We had one casualty... This poor little fella was stone cold when we began to take them to the coop and we knew that if it was fertilized, it was dead. Since this this the first time that we are going to be taking care of fertilized eggs.. we wanted to see what it looked like inside.
Is that morbid?
I think this little fella is between 10 and 15 days along. I could be totally wrong though.
I turned on the incubator about an hour ago. I am going to monitor it to make sure it is at a consistant temperature, before I stick those little buggers in there.
In the meantime, I stuck the eggs under two of our broody hens. They were all to happy to sit on them. It was kind of cute actually.
This last week, Mike and I went camping. The morning after we arrived home, I found one of our Delaware hens laying on her side on the floor of the coop. I went to investigate, and found that she couldnt walk. I placed her on the shelf above the other chickens, and gave her her own individual water dish and food. She appeared to be very thirsty and I was pleased to see that she was eating and drinking. After checking on her throughout the day, I noticed that she was still limping around, but with some help, she was able to stand. Although, I have noticed that the only way she can seem to keep her balance is by stepping on one of the feet. It seems very strange. She doesnt seem to have improved at all today and after going to close up the coop, I found a stupid Red Star Rooster beating her up! That little jerk.
Now, this was the side of the coop housing 'the meaters', those that we are raising for meat. So, after witnessing the assault on this poor defenseless hen, I decided to move her to the pet chicken side. I put her in a roost with some water and fresh straw under her. Does anyone have any additional ideas about treatment or any advice? All our chicks have been vaccinated for Marecks, so, I have ruled that out.. i just dont know what else to do. If she pulls through, I am going to make her a pet chicken and name her Gretchen.
On another note, I have noticed that our Red Star roosters are pretty aggressive! When I was trying to rescue Gretchen from the wrath of that mean rooster, I got my arm pecked really hard! The little jerk broke skin and only let go, when I smacked him. I have noticed that the red star roosters are much more aggressive than the delaware roosters. We will not be keeping any of the red stars for breeding after this batch.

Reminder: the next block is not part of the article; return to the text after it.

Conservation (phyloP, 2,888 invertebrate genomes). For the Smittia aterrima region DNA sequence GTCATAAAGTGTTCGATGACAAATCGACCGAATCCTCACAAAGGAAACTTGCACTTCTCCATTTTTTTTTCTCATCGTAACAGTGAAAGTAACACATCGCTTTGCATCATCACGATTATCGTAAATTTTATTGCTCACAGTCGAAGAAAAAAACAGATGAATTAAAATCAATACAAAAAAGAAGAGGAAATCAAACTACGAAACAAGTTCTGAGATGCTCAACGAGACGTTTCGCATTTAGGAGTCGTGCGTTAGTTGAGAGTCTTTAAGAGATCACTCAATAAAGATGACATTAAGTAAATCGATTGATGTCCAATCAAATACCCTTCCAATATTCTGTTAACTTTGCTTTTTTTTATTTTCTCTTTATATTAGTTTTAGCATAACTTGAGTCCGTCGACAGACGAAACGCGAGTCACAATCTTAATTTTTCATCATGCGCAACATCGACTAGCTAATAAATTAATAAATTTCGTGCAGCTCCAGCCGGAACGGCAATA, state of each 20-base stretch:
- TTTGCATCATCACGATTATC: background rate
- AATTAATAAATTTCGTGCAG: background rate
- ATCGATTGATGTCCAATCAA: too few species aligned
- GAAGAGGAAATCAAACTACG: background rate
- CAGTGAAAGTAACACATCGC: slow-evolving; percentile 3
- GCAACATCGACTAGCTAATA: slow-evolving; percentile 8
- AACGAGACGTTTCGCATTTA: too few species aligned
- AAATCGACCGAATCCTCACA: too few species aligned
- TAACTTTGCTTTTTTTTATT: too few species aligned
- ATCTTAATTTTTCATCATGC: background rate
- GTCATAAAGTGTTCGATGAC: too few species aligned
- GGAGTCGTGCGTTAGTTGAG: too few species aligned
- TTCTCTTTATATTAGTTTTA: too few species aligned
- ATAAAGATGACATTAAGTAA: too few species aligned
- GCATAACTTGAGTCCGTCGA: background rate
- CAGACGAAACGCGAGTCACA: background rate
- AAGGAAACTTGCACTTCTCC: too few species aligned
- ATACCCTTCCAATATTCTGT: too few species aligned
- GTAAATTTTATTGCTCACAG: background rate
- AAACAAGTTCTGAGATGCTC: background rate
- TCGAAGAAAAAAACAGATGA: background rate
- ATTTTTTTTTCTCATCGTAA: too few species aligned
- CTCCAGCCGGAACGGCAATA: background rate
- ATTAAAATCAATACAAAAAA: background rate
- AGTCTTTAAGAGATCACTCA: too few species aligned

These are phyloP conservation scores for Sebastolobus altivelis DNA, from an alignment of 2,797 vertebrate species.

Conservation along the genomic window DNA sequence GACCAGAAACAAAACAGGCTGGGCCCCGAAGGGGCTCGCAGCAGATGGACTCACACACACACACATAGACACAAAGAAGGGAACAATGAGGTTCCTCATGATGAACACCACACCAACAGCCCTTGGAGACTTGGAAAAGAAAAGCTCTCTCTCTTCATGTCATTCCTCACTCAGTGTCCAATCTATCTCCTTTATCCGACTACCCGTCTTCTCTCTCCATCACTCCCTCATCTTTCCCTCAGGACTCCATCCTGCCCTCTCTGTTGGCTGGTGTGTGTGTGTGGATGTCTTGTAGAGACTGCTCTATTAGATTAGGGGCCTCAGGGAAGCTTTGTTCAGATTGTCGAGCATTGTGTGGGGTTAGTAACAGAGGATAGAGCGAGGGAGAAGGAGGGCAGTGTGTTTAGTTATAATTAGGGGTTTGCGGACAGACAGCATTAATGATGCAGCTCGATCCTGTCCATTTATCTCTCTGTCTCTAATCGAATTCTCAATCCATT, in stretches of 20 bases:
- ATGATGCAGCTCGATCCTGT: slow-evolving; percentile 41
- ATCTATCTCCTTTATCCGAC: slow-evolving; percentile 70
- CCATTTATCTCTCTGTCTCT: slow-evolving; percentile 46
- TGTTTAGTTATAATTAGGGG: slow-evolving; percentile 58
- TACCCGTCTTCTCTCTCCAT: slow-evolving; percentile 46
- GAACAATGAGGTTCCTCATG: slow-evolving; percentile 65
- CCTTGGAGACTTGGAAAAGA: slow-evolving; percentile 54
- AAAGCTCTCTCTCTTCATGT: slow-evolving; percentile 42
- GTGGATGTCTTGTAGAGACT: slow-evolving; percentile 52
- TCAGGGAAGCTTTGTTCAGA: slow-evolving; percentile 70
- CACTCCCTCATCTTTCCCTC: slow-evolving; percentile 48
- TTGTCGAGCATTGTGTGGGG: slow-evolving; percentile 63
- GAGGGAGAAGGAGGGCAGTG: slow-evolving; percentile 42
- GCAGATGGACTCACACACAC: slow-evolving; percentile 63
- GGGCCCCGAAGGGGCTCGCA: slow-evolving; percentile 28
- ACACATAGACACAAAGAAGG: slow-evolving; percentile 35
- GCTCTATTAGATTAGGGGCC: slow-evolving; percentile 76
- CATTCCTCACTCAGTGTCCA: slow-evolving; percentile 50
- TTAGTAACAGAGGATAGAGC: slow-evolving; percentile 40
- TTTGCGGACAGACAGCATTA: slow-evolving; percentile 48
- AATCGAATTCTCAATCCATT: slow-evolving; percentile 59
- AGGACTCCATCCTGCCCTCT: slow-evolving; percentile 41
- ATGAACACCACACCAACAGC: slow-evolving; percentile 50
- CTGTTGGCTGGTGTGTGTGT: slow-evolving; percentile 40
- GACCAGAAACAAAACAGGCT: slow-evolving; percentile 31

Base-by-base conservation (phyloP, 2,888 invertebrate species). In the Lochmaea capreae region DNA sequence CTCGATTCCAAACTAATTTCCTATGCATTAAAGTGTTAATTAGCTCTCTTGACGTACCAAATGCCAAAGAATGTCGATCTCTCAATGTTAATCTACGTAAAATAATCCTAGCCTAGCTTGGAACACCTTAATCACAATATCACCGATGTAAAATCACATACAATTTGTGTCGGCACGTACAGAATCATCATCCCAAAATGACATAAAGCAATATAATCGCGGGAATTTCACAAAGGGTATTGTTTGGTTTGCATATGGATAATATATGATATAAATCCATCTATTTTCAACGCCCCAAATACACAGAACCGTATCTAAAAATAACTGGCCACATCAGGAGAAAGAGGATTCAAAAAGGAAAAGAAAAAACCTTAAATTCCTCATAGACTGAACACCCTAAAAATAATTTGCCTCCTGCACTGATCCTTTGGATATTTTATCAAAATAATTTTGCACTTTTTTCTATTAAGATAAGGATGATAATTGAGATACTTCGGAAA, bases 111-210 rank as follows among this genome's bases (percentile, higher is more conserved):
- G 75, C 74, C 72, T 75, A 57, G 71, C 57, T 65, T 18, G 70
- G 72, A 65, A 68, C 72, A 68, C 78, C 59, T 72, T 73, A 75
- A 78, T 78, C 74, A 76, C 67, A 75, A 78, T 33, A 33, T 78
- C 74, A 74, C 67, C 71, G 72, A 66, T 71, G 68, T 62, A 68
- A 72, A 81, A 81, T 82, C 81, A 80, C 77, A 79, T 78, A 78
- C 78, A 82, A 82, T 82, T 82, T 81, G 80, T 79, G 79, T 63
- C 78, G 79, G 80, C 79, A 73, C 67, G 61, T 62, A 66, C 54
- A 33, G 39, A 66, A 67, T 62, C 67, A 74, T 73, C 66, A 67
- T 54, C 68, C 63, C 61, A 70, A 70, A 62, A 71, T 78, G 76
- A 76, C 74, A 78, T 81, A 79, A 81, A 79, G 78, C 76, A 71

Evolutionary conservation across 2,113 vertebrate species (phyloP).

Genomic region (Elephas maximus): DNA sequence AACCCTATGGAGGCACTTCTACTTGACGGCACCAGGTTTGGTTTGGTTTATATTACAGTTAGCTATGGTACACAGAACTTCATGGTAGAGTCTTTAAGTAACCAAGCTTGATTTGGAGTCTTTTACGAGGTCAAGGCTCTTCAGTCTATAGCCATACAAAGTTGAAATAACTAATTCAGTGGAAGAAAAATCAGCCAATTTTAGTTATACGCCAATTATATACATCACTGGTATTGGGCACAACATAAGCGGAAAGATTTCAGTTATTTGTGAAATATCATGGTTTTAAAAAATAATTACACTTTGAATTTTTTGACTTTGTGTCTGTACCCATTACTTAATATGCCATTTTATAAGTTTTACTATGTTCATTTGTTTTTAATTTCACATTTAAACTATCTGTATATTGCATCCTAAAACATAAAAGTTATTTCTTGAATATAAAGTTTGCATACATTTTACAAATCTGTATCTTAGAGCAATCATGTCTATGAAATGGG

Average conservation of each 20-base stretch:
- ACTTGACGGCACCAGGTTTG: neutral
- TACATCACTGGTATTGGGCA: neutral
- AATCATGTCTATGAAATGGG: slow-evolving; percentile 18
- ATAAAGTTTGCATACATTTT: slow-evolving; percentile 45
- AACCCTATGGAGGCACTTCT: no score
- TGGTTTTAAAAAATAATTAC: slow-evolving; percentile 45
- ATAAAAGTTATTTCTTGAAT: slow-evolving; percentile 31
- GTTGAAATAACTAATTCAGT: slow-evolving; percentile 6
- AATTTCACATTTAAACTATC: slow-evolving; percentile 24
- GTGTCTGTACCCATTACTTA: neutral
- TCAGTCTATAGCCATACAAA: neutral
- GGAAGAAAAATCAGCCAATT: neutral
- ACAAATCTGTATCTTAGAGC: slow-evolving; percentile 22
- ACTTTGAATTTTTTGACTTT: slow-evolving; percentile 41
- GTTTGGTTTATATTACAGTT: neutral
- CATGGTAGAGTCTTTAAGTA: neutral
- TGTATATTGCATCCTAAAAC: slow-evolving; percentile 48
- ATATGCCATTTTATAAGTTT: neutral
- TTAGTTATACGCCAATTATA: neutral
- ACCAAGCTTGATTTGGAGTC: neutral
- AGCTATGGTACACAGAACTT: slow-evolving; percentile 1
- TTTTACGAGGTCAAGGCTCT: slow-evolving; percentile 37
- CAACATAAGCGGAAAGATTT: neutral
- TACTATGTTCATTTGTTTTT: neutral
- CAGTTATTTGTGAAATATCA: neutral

Also, after we arrived home from the honeymoon (that blog will come soon), we decided that the meaters were big enough to begin free ranging.
I woke up at 6 am that morning. I got my hair done and my make up done and it still didnt hit me. I arrived at my parents house with a swarm of family and friends setting up and getting ready and I still felt the same. I began putting on my dress and watched my grandmother cry and began feeling a little bit that maybe something important was going on. After I was dressed and ready to see my future husband, my mom began telling me how proud she was and how happy she is that I am happy... then... I got a little teary eyed. It was time.
It was more than time. After four and a half years, it was time to marry the man of my dreams. I know I am being gushy.. Ill try to tone it down. Everything was perfect. Our photographer was awesome, the flowers were beautiful, the Rabbi did an amazing job, and I felt like a princess. Isn't that what every little girl dreams of? Oh, and Mike looked good too, I guess. ;-)
Our whole family came to to show their love and support. The photo below is of my wonderful parents and my beautiful sister with us. Our whole wedding wouldn't have been so incredible without them. Not only did they put forth their pocket books, but also their incredible amount of love and support.
Mike's family was also in attendance and our day wouldn't have been complete without them.
We had a garden/farm theme at our wedding. Our centerpieces were gerbera daisies in terra cotta pots, mason jars filled with strawberry plants, and little wooden birdhouses. Since our dogs were in the wedding (no Im not kidding), we decided to go along with that theme too and had little puppy prints all over our cake!
We said our vows at my parents house and the place I grew up. They live on liberty lake and Mike and I thought it would be the perfect place for us to say our vows.
Didn't our chuppah turn out just lovely? Mike and his father made it and we used the Tallit that my father, myself, and my sisters were bar/bat mitzva'd in. I thought it added so much more symbolism to the day, because my parents are the best.
Can we do this every year?
Seriously, can we?
The girls were the other stars of the day. They both walked down the aisle withe the best man and maid of honor and dawned little daisies on their collars. It was completely appropriate.
Juliette was great throughout the day and I could tell she was excited that her mommy and daddy were finally married!
Khma was so funny. I think she was a little freaked out that there were so many people at the house. She wouldn't leave our side the whole day. Even when I was take a rest, she decided that it would be a good time to relax on my dress. So sweet.
I just wanted to say a quick hello. I know we haven't been posting much lately, but the wedding and honeymoon were amazing and we are just starting to get back to real life. I believe Kelsi will post about the wedding and all that later. I am going to do another photo update before I start my work rotation on friday.
I just wanted to plug a wonderful site I found a few months ago that I have been meaning to talk about. It's called the the perennial plate Basically this guy is going around to local businesses and farms that are doing things the way that they ought to be done and telling the world about them. It' really neat and I encourage you all to take a look and watch a couple episodes. Tell me what you think and also, tell the author what you think. You can even post comments about the videos without a username and all that junk. My favorite so far is about an organic farm called Loon Organics and the farmers market and CSA customers they supply.